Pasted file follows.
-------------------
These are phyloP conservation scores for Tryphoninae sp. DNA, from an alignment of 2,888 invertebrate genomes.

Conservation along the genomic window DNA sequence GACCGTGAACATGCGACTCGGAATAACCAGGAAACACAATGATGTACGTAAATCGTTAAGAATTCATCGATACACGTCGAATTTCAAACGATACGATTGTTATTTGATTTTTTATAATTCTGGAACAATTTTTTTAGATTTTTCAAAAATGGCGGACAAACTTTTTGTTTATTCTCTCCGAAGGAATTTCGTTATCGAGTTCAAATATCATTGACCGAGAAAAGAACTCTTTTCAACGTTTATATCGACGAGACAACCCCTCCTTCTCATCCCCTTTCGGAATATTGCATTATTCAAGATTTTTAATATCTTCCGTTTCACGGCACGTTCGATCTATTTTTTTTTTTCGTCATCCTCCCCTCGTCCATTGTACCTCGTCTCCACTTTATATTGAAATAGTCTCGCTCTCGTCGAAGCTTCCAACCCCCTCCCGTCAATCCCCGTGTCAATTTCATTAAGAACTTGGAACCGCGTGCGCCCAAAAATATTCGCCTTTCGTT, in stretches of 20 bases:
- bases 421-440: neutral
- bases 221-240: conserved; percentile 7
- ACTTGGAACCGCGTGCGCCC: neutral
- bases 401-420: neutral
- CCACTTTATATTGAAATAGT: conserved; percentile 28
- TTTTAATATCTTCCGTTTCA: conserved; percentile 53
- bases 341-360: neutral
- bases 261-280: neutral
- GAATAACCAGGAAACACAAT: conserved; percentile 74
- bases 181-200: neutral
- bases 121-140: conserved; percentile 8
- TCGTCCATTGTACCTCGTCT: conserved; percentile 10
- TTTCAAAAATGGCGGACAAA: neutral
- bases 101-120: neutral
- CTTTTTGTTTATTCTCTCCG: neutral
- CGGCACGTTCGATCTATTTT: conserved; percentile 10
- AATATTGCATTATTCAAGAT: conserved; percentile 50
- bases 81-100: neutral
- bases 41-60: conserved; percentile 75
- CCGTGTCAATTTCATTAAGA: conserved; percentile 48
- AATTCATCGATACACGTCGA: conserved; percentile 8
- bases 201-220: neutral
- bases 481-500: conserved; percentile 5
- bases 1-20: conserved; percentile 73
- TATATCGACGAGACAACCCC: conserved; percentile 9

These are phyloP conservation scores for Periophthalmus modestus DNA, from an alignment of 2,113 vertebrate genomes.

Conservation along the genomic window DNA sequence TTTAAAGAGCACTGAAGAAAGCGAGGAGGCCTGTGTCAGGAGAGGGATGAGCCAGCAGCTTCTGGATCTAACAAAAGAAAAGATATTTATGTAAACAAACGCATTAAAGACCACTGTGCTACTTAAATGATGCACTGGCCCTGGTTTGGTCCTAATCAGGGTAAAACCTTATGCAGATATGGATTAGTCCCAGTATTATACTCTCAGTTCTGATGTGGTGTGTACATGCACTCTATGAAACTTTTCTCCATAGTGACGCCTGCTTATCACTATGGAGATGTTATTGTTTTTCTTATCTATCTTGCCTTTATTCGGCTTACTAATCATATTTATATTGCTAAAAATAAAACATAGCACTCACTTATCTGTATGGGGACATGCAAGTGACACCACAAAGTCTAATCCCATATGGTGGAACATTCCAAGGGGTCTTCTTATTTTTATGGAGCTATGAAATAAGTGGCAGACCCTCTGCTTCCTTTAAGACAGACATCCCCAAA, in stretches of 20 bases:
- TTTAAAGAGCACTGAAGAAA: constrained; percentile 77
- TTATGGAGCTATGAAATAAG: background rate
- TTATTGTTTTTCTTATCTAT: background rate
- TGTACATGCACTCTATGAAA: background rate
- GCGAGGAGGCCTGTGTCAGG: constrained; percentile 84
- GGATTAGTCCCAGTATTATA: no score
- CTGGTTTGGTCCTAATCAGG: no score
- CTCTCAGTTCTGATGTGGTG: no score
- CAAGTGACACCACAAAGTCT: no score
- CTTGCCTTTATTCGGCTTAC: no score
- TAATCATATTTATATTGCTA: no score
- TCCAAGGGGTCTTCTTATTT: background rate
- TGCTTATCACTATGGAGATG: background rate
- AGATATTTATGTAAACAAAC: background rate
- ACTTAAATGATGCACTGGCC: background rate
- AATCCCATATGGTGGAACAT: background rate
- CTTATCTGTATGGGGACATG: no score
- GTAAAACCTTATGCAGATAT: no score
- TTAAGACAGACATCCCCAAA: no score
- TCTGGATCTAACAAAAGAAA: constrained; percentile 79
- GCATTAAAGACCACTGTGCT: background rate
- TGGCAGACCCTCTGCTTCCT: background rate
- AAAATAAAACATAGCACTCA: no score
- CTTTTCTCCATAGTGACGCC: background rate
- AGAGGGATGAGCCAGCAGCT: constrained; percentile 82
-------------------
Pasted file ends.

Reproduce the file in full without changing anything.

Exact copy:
These are phyloP conservation scores for Tryphoninae sp. DNA, from an alignment of 2,888 invertebrate genomes.

Conservation along the genomic window DNA sequence GACCGTGAACATGCGACTCGGAATAACCAGGAAACACAATGATGTACGTAAATCGTTAAGAATTCATCGATACACGTCGAATTTCAAACGATACGATTGTTATTTGATTTTTTATAATTCTGGAACAATTTTTTTAGATTTTTCAAAAATGGCGGACAAACTTTTTGTTTATTCTCTCCGAAGGAATTTCGTTATCGAGTTCAAATATCATTGACCGAGAAAAGAACTCTTTTCAACGTTTATATCGACGAGACAACCCCTCCTTCTCATCCCCTTTCGGAATATTGCATTATTCAAGATTTTTAATATCTTCCGTTTCACGGCACGTTCGATCTATTTTTTTTTTTCGTCATCCTCCCCTCGTCCATTGTACCTCGTCTCCACTTTATATTGAAATAGTCTCGCTCTCGTCGAAGCTTCCAACCCCCTCCCGTCAATCCCCGTGTCAATTTCATTAAGAACTTGGAACCGCGTGCGCCCAAAAATATTCGCCTTTCGTT, in stretches of 20 bases:
- bases 421-440: neutral
- bases 221-240: conserved; percentile 7
- ACTTGGAACCGCGTGCGCCC: neutral
- bases 401-420: neutral
- CCACTTTATATTGAAATAGT: conserved; percentile 28
- TTTTAATATCTTCCGTTTCA: conserved; percentile 53
- bases 341-360: neutral
- bases 261-280: neutral
- GAATAACCAGGAAACACAAT: conserved; percentile 74
- bases 181-200: neutral
- bases 121-140: conserved; percentile 8
- TCGTCCATTGTACCTCGTCT: conserved; percentile 10
- TTTCAAAAATGGCGGACAAA: neutral
- bases 101-120: neutral
- CTTTTTGTTTATTCTCTCCG: neutral
- CGGCACGTTCGATCTATTTT: conserved; percentile 10
- AATATTGCATTATTCAAGAT: conserved; percentile 50
- bases 81-100: neutral
- bases 41-60: conserved; percentile 75
- CCGTGTCAATTTCATTAAGA: conserved; percentile 48
- AATTCATCGATACACGTCGA: conserved; percentile 8
- bases 201-220: neutral
- bases 481-500: conserved; percentile 5
- bases 1-20: conserved; percentile 73
- TATATCGACGAGACAACCCC: conserved; percentile 9

These are phyloP conservation scores for Periophthalmus modestus DNA, from an alignment of 2,113 vertebrate genomes.

Conservation along the genomic window DNA sequence TTTAAAGAGCACTGAAGAAAGCGAGGAGGCCTGTGTCAGGAGAGGGATGAGCCAGCAGCTTCTGGATCTAACAAAAGAAAAGATATTTATGTAAACAAACGCATTAAAGACCACTGTGCTACTTAAATGATGCACTGGCCCTGGTTTGGTCCTAATCAGGGTAAAACCTTATGCAGATATGGATTAGTCCCAGTATTATACTCTCAGTTCTGATGTGGTGTGTACATGCACTCTATGAAACTTTTCTCCATAGTGACGCCTGCTTATCACTATGGAGATGTTATTGTTTTTCTTATCTATCTTGCCTTTATTCGGCTTACTAATCATATTTATATTGCTAAAAATAAAACATAGCACTCACTTATCTGTATGGGGACATGCAAGTGACACCACAAAGTCTAATCCCATATGGTGGAACATTCCAAGGGGTCTTCTTATTTTTATGGAGCTATGAAATAAGTGGCAGACCCTCTGCTTCCTTTAAGACAGACATCCCCAAA, in stretches of 20 bases:
- TTTAAAGAGCACTGAAGAAA: constrained; percentile 77
- TTATGGAGCTATGAAATAAG: background rate
- TTATTGTTTTTCTTATCTAT: background rate
- TGTACATGCACTCTATGAAA: background rate
- GCGAGGAGGCCTGTGTCAGG: constrained; percentile 84
- GGATTAGTCCCAGTATTATA: no score
- CTGGTTTGGTCCTAATCAGG: no score
- CTCTCAGTTCTGATGTGGTG: no score
- CAAGTGACACCACAAAGTCT: no score
- CTTGCCTTTATTCGGCTTAC: no score
- TAATCATATTTATATTGCTA: no score
- TCCAAGGGGTCTTCTTATTT: background rate
- TGCTTATCACTATGGAGATG: background rate
- AGATATTTATGTAAACAAAC: background rate
- ACTTAAATGATGCACTGGCC: background rate
- AATCCCATATGGTGGAACAT: background rate
- CTTATCTGTATGGGGACATG: no score
- GTAAAACCTTATGCAGATAT: no score
- TTAAGACAGACATCCCCAAA: no score
- TCTGGATCTAACAAAAGAAA: constrained; percentile 79
- GCATTAAAGACCACTGTGCT: background rate
- TGGCAGACCCTCTGCTTCCT: background rate
- AAAATAAAACATAGCACTCA: no score
- CTTTTCTCCATAGTGACGCC: background rate
- AGAGGGATGAGCCAGCAGCT: constrained; percentile 82